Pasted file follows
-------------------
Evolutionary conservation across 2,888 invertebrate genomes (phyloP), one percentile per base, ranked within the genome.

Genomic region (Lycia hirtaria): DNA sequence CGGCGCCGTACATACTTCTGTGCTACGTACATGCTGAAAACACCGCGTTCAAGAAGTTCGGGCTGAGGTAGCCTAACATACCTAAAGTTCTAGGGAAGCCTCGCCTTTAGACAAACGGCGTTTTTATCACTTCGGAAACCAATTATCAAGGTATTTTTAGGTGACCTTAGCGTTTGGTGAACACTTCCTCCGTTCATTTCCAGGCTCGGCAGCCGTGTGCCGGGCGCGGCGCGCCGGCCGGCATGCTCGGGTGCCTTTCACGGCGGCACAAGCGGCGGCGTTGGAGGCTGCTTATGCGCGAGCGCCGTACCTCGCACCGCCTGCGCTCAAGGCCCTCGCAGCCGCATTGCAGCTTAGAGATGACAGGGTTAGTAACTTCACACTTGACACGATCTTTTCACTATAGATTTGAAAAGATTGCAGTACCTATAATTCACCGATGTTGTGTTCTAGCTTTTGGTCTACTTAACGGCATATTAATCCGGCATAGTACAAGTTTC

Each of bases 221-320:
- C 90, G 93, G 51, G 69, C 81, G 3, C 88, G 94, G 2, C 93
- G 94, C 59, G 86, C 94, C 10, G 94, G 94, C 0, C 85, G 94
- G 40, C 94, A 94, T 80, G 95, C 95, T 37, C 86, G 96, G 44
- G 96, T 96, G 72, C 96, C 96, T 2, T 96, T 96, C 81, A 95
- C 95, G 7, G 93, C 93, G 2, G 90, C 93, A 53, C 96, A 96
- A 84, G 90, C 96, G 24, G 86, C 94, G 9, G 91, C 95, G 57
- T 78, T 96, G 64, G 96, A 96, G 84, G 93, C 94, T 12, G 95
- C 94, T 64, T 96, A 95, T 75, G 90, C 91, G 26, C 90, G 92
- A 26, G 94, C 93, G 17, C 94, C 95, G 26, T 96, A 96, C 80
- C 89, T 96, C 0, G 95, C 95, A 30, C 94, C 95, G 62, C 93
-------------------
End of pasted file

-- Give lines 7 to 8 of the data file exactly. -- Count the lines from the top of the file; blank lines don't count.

- G 96, T 96, G 72, C 96, C 96, T 2, T 96, T 96, C 81, A 95
- C 95, G 7, G 93, C 93, G 2, G 90, C 93, A 53, C 96, A 96